I believe that, regardless of quality of life, any society where the government isn't (gonna be cliche and paraphrase the American Declaration of Independence here) "of the people, by the people, and for the people," in some way shape or form (I actually prefer the Westminster system to the American one, for instance) lacks the most essential freedom of self-determination that makes life worth living.

    2. 4 (4a here again), what I meant to add on to that was, quite simply, I don't think it'd be productive to continue this discussion. If you don't understand the value that human beings place on their own individual and collective freedoms, then you can't possibly hope to understand what it is that tens of thousands of people in HK are out on the streets fighting for. And no amount of talking by me is going to make you understand.

    3. I think 4a/b raise some good points, but lack in some important detail.

      People give up their individual sovereignty in small and large amounts all the time. In an authoritarian state, they surrender it to the government. In a representative democracy, they surrender it to their elected representative.

      The question here is: when are free and open elections a necessity? The answer I give is a very old one (one which Western society can trace all the way back to the Magna Carta): when governments are collecting public funds (i.e. taxes) to pay for their initiatives. This collection should never be done without the general consent of the people. And (since it's unwieldy and expensive to ask the people to consent to every decision) it makes sense in these situations to have the people select a representative (or set of representatives) who have the power to determine government priorities and tax collection accordingly. To do otherwise is the detestable practice of taxation without representation, wherein a government takes money from the people without consent, to do things that are not necessarily in the people's interest.

      Now, if the government (i.e. the body who is asking for the money) gets to decide who is allowed to stand for election as a representative (i.e. the body who approves/disapproves the use of the money requested), that is an obvious conflict of interest. Therein lies HK's problem.

      In a responsible government, not only must the public purse be controlled by fairly and openly elected representatives of the people - the executive management of the government itself must fall to those representatives.

      Is such a system efficient? No, never. Is it neat and tidy? No, it's political and unwieldy. BUT - by and large it works regardless. Either someone qualified is elected, or the unqualified person screws things up enough that they aren't re-elected. Rinse and repeat until something good happens. And something good WILL happen, because human potential is a marvellous thing, surpassed only by the power of a Society coming together to act in its own self-interest.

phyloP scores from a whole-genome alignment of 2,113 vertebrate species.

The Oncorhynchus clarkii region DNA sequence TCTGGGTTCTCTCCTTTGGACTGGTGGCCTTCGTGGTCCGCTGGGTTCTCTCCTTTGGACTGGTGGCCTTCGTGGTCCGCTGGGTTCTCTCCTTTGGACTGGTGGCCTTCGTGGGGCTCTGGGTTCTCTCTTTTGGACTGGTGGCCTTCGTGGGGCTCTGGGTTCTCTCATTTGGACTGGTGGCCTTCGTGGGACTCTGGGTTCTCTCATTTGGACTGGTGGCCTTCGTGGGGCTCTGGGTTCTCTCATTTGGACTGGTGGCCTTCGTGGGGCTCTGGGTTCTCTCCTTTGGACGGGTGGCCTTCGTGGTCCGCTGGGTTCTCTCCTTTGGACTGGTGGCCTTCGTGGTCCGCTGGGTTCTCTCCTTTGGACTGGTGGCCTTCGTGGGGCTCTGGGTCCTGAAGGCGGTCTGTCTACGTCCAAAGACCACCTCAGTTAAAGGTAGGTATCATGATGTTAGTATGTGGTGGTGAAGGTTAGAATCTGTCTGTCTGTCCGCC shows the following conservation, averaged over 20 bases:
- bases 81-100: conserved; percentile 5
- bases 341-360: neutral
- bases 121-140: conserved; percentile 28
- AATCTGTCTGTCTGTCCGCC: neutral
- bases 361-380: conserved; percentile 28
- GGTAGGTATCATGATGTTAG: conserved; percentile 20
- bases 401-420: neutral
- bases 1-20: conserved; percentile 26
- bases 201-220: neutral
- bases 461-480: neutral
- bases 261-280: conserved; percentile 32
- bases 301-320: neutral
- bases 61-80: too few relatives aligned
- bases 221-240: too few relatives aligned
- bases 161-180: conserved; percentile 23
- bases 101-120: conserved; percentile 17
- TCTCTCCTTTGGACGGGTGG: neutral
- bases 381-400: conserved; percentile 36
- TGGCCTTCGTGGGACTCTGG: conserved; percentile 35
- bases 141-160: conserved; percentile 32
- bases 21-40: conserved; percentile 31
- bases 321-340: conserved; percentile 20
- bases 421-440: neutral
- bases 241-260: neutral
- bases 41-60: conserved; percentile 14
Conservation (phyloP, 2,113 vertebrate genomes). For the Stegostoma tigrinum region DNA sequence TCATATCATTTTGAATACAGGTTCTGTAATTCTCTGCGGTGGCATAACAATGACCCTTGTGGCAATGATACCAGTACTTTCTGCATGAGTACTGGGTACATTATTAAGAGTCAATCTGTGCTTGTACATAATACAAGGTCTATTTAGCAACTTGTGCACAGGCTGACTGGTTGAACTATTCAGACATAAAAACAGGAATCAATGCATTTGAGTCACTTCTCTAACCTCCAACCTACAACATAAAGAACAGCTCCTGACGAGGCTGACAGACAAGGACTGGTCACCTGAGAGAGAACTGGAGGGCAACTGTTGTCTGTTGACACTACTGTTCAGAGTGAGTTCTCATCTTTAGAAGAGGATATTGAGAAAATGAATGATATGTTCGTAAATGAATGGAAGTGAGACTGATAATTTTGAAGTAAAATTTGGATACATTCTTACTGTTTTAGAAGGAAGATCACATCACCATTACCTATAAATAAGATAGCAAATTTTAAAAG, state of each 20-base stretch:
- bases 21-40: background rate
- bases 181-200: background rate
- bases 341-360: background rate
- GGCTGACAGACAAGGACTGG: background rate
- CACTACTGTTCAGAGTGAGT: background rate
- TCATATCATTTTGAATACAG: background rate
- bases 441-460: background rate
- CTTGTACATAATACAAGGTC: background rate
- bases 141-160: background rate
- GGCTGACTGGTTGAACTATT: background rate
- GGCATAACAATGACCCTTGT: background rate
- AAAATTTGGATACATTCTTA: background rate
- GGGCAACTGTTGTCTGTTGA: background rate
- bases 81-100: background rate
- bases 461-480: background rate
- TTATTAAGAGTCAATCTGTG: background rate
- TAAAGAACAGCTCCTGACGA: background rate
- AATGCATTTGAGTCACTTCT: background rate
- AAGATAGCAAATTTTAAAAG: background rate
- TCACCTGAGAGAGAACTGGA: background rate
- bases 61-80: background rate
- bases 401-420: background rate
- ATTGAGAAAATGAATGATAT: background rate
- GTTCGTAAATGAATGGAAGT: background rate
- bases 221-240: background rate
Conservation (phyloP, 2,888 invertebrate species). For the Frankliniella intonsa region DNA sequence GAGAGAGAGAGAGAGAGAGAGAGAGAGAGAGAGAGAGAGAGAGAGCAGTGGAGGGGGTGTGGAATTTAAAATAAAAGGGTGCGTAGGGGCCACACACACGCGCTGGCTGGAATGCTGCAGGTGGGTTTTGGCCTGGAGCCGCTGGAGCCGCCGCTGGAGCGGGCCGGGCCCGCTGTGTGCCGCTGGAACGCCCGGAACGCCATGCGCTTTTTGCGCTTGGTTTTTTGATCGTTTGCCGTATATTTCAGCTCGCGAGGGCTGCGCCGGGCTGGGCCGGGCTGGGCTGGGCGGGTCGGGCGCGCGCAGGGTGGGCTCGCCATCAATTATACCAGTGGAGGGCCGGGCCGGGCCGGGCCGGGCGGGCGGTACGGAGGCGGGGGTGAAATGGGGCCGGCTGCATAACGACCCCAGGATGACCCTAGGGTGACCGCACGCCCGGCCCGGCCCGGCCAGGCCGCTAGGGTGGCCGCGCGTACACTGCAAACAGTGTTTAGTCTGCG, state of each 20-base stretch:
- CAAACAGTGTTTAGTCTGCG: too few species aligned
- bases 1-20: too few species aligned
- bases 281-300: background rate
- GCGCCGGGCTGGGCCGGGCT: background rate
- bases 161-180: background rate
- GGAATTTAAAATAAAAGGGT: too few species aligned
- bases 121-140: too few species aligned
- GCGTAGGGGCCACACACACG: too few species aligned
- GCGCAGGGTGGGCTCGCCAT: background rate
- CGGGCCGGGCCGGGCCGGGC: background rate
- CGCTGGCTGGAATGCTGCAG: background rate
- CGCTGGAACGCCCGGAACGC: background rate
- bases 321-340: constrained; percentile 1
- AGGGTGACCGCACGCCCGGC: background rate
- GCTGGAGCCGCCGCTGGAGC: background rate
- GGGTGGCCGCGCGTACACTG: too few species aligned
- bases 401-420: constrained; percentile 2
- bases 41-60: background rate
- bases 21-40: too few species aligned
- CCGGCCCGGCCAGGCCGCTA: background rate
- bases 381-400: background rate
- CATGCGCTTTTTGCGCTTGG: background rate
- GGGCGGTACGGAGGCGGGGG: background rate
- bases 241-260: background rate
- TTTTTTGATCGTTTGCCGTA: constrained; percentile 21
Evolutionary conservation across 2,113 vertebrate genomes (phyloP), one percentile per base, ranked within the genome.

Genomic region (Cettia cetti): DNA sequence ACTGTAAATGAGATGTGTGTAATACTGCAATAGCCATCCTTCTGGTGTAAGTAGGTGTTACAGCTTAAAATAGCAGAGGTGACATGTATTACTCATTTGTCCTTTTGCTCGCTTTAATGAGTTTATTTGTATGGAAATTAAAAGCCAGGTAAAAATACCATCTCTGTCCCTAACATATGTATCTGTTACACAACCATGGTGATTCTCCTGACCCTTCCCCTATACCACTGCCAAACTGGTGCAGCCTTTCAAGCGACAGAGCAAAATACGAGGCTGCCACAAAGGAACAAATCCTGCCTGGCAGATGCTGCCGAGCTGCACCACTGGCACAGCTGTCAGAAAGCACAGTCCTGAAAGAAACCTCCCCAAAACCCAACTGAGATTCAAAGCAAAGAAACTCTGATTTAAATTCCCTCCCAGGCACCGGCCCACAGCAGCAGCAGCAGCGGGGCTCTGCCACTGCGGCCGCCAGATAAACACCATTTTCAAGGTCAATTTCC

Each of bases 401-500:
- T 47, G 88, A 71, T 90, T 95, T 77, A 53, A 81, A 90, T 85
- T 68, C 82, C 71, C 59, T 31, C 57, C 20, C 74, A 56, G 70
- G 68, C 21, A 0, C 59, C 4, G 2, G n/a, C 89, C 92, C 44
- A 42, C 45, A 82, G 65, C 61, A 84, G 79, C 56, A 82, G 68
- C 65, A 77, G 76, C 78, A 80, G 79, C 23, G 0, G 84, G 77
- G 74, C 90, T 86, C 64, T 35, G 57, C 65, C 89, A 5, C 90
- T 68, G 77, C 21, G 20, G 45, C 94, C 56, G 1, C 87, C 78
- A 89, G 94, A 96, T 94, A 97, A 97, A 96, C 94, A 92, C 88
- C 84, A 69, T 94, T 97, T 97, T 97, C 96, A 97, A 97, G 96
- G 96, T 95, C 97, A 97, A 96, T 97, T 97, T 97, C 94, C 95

4. To 4a/b:
      The assumption that freedom for individuals is the most important thing is a flawed assumption and no where near universal. In order for governments to maintain social order and act on the best interest for its people, it inevitably needs to limit freedom of indiviuals and to make the people's lives better, on the whole. Freedom is important, but should not be given the highest priority without an universally accepted justification, and as far as I know, such a justification does not exist.

    5. 4d, yes this is certainly true. The act of HAVING a government is by definition the secession of certain individual freedoms to be held in trust by a group who will make decisions in the people's best interests.

      What I'm saying is, the people who have the power to limit those freedoms must be selected BY and FROM the people whose freedoms they are limiting. In doing this, they are beholden to those people, and their best interests. It also means that a failure to act in those people's best interests will result in a loss of trust and their replacement (again, BY the people).

      ...why are we rehashing political debates that are now centuries old and long-settled? You sound like someone who's been paid to spread propaganda by an authoritarian government.

    6. 4d here. To 4e:
      I'm not paid by authoritarian government, and authoritarian governments won't be intersted in spreading propoganda on websites like this. Your point is valid, but an average person from the general public is easily manipulated with propoganda and usually won't do too much in depth research. Having a team of professionals (perhaps a large team with diverse social roles) to filter out a candidate list for election is a good way to solve that problem.

  5. HK's protest is only supported by the wealthy, the poor and elderly do not support it, which is pretty telling in itself. Also China doesn't need elections, more than 50% of the country is part of the ruling party, so they automatically win every election. HK loses its sovereignty soon anyways, so you should have remained a British colony. STFU and accept being run by he Chinese, or declare independence and become your own nation, or go back to the Brits.

    1. 5:

      1) "The wealthy" is the average HK citizen. On average, personal wealth and quality of life is higher there than it is in Canada. Also, most of the 30000+ people going out to these protests are the young, the students, people in their 20s who want a freer society.

      2) Just because a certain party "will probably always win" doesn't mean you don't need elections. Giving people the choice, the freedom, and the power to change a government they become discontent with, is a pretty fundamental thing.